Some quarters, including the media, are blaming President Noynoy Aquino or PNoy for the long delay in the passage of the Freedom of Information (FOI) bill. They say the FOI’s main obstruction is P-Noy’s fear, uneasiness, reluctance, or passivity.
Some politicians in the House of Representatives then use this as an excuse not to act on FOI, killing it softly, ostensibly to protect the President and gain his favor.
Take this story from Interaksyon,com (16 January 2013), which reinforces the above perception. The title is: “With time running out, PNoy remains passive on FOI.” Really? Read the article; the author of the story, Dexter San Pedro, quotes PNoy’s remarks:
“’Well, tatanunginnganatin, ilangarawnalangnatitirasa session ngKongresopagpasok. ‘Di ba, prosesonila ‘yan.Naibigaynanaminang inputs naminsa FOI. Angpagkaintindiko’ymatatanggap ’yungmga amendments naminungkahinamin so hinihintaynanamin ‘yung finished na output [There are only a few session days left for Congress. But that is their process, right? We have already given our inputs on the FOI. Our understanding is that they have accepted the amendments that we have proposed so we are waiting for the finished output].”’
PNoy’s statement above should by now dispel any doubt about his desire to have the FOI passed. FOI was his election campaign promise. The FOI is a crucial element of the administration’s open government program (OGP).
The expression of Malacañangcommitment to FOI is found in its inputs and amendments to the Congress bill. In fact these have been incorporated into the House’s FOI bill, sponsored by Representative Erin Tañada and others. The House bill reflects and upholds the Malacañangview on FOI. The House bill is essentially the Malacañang bill.
The perception that PNoy is passive about FOI or even resistant to it is thus dead wrong. Yes, he has concerns about the misuse of government information (understandable in light of attempts of vested interests to use any means to undermine the credibility of his reforms) and the threat to national security (understandable in light of the tense maritime disputes between the Philippines and China). But the FOI bill approved by the Senate and the bill pending in the House have amply addressed these concerns.
PNoy is now signaling Congress to act on FOI. To repeat and paraphrase what PNoy said: Malacañang is done with the amendments and inputs for FOI and have submitted them to Congress. Congress has accepted accepted them. We are waiting forCongress to make the final output, which is the passage of the bill. So to the House leadership, just do it!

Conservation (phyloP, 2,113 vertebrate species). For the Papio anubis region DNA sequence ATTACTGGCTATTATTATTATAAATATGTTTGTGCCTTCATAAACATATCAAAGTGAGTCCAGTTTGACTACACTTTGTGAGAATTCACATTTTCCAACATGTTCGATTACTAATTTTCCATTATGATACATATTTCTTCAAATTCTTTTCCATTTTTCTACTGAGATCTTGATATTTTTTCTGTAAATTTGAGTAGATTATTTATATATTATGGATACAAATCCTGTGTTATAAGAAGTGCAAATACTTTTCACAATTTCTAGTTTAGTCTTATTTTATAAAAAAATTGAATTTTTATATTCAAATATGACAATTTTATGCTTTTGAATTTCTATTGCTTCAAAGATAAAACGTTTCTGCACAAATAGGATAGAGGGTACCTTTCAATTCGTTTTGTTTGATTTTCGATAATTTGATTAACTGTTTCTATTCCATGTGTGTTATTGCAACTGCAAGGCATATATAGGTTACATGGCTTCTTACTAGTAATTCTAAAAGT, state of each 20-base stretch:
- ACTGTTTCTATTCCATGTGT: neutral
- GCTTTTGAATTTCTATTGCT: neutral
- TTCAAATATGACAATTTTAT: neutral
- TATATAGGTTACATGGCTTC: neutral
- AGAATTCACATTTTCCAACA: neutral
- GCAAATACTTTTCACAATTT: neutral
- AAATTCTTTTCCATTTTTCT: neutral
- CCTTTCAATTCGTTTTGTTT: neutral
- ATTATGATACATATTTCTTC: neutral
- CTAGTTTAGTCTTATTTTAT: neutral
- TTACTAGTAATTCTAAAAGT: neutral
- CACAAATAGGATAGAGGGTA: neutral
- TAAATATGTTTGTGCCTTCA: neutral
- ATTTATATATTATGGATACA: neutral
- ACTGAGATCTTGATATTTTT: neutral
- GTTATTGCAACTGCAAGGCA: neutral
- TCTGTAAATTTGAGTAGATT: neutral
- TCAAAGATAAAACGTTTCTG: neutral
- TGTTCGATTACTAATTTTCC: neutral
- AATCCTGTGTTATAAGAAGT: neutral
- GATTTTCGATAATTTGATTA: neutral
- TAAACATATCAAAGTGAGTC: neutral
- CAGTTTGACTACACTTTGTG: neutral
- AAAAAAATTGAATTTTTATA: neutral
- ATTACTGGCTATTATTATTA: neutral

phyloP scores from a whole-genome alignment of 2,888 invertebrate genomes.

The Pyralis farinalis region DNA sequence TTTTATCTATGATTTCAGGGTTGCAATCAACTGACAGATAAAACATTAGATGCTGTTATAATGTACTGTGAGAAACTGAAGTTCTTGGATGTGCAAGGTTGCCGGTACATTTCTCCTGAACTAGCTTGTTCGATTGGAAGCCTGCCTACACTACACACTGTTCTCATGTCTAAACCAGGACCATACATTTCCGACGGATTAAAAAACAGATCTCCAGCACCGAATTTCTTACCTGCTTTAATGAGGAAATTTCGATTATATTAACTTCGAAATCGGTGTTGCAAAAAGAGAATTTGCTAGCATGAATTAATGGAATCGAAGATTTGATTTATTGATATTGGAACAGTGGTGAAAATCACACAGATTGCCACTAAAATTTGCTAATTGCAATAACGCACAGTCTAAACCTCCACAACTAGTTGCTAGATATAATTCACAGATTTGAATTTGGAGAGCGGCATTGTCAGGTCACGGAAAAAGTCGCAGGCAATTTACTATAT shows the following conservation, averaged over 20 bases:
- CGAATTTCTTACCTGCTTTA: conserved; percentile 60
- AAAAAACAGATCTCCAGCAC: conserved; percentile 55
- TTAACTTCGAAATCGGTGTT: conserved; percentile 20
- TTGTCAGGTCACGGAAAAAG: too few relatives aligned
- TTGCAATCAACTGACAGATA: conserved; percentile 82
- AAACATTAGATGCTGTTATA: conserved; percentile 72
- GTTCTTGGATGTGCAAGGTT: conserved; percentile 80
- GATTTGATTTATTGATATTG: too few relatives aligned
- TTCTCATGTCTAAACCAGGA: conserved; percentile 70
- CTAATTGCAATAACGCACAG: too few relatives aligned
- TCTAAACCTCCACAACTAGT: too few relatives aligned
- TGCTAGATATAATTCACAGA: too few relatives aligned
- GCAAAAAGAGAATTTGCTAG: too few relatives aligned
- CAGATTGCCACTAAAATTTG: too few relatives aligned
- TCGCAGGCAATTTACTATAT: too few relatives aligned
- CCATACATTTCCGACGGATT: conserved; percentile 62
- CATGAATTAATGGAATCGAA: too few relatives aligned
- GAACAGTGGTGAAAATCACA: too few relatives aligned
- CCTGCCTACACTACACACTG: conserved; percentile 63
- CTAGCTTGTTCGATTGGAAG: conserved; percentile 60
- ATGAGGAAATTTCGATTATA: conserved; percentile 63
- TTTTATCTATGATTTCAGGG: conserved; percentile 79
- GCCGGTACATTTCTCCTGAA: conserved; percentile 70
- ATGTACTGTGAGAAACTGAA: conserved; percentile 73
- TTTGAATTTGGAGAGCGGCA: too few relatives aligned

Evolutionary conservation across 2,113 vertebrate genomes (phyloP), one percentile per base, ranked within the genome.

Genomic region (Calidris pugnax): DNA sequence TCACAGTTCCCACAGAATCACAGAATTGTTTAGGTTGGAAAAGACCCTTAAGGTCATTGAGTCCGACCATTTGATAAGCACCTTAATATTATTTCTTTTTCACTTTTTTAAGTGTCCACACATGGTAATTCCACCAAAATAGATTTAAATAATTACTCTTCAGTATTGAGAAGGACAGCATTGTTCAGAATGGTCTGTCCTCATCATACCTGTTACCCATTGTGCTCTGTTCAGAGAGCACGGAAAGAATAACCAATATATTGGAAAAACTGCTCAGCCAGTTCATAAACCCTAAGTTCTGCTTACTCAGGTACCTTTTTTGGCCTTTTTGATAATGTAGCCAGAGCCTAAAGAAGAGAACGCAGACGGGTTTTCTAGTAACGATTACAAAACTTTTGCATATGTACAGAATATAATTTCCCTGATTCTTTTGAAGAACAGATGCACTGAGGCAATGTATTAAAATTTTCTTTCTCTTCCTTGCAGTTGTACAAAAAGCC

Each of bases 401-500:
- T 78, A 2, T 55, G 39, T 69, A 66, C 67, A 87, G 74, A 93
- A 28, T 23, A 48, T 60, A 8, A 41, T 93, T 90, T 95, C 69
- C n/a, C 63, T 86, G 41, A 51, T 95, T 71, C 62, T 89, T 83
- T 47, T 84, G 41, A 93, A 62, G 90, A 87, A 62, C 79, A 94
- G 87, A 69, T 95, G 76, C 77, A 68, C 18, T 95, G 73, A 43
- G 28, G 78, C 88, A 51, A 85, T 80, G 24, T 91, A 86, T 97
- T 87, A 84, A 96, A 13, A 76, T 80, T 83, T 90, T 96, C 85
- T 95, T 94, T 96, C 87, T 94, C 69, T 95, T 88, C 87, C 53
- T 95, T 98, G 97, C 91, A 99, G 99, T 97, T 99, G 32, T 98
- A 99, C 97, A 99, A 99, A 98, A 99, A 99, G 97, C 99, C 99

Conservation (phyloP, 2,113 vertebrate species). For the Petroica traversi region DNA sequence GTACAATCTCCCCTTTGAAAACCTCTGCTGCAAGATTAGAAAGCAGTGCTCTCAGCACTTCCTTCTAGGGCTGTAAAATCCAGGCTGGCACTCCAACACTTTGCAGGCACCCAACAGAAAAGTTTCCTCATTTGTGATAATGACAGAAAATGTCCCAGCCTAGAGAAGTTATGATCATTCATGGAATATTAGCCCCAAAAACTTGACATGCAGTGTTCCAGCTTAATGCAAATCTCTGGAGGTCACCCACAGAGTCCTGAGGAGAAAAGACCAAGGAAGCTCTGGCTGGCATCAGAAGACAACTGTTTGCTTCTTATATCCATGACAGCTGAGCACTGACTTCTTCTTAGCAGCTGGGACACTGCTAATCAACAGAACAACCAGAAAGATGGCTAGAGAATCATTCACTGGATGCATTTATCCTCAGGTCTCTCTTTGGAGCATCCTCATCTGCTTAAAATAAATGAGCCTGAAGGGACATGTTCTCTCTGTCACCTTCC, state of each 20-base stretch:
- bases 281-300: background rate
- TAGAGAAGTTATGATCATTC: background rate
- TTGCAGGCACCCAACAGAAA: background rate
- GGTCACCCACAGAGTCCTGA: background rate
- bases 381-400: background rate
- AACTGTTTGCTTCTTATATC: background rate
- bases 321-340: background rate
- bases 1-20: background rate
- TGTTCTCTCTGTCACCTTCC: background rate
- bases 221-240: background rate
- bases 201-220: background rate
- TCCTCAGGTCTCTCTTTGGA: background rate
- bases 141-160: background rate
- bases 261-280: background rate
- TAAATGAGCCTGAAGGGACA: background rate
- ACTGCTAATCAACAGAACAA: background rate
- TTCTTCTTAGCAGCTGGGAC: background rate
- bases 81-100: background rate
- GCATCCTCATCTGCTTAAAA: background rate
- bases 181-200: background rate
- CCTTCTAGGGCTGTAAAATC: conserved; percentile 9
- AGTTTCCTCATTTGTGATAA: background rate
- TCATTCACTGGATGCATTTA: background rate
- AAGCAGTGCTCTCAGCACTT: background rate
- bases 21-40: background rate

Yet what has the House leadership done? The opposite of what PNoy wants it to do. It has not calendared the FOI, which has been approved by the House’s Public Information Committee, for the plenary debate.
Each session day is critical. Only nine sessions days remain before Congress adjourns, and by then everyone will be attending to the elections.
Not calendaring the FOI for discussion means only one thing: The House leadership is sabotaging the FOI. It cannot even accommodate a debate on the FOI.
We anticipate the leadership’s excuse. Speaker Sonny Belmonte and Majority Floor Leader Boyet Gonzales will tell the FOI champions in Congress that they are doing PNoy a favor by not having FOI passed. They will announce to everyone that they are trying their best to pass FOI, but there’s not enough time to have it passed.
All this is BS. Speaker Belmonte, also known as SB, will be made accountable for the non-passage of the FOI in this Congress. SB cannot use as an excuse the lack of time because he and Boyet Gonzales have used all the tricks to delay its passage. Moreover, it will be ugly and awful for SB and his followers to use PNoy as the excuse for failing to pass FOI.
We applauded SB before, for despite the intense pressure from his peers in Congress, he facilitated the impeachment of former Chief Justice Corona and the approval of important controversial bills, namely the sin tax reform and reproductive health (or responsible parenthood).
But it will be a great tragedy for SB if it turns out that he is the main obstacle to FOI. Let not his record be stained; let it not be him who causes embarrassment to PNoy, Malacañang and Congress. Ultimately, SB must act to move forward the FOI and prevent this disaster from happening.